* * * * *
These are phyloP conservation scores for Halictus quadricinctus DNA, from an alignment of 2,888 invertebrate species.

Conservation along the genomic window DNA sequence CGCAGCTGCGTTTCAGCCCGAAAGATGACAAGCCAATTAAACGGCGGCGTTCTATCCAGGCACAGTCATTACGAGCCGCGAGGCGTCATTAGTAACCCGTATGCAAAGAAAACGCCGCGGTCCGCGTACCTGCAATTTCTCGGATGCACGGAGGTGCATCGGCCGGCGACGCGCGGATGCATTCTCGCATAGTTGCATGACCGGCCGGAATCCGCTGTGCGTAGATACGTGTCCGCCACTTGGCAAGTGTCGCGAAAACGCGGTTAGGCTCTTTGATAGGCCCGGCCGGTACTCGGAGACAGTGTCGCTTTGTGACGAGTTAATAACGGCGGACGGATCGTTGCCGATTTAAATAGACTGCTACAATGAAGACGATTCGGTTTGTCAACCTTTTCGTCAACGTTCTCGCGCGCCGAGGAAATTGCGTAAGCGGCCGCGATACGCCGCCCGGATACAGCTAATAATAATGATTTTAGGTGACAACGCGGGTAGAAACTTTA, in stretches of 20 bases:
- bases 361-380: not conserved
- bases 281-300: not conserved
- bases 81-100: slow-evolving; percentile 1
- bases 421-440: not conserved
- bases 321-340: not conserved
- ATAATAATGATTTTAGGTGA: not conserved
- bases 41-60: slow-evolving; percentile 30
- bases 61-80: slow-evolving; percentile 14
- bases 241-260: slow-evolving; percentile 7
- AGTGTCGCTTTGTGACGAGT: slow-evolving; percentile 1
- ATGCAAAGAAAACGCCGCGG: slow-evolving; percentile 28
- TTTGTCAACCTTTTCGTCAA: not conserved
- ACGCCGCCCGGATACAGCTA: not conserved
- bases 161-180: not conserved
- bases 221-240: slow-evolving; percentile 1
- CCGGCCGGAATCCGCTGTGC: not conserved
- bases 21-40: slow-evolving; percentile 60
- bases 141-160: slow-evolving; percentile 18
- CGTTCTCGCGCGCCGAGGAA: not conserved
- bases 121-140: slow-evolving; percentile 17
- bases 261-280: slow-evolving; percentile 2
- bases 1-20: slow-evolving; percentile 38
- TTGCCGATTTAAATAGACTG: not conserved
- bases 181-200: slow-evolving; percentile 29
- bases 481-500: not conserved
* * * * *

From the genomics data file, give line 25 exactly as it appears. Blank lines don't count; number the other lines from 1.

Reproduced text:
- TTGCCGATTTAAATAGACTG: not conserved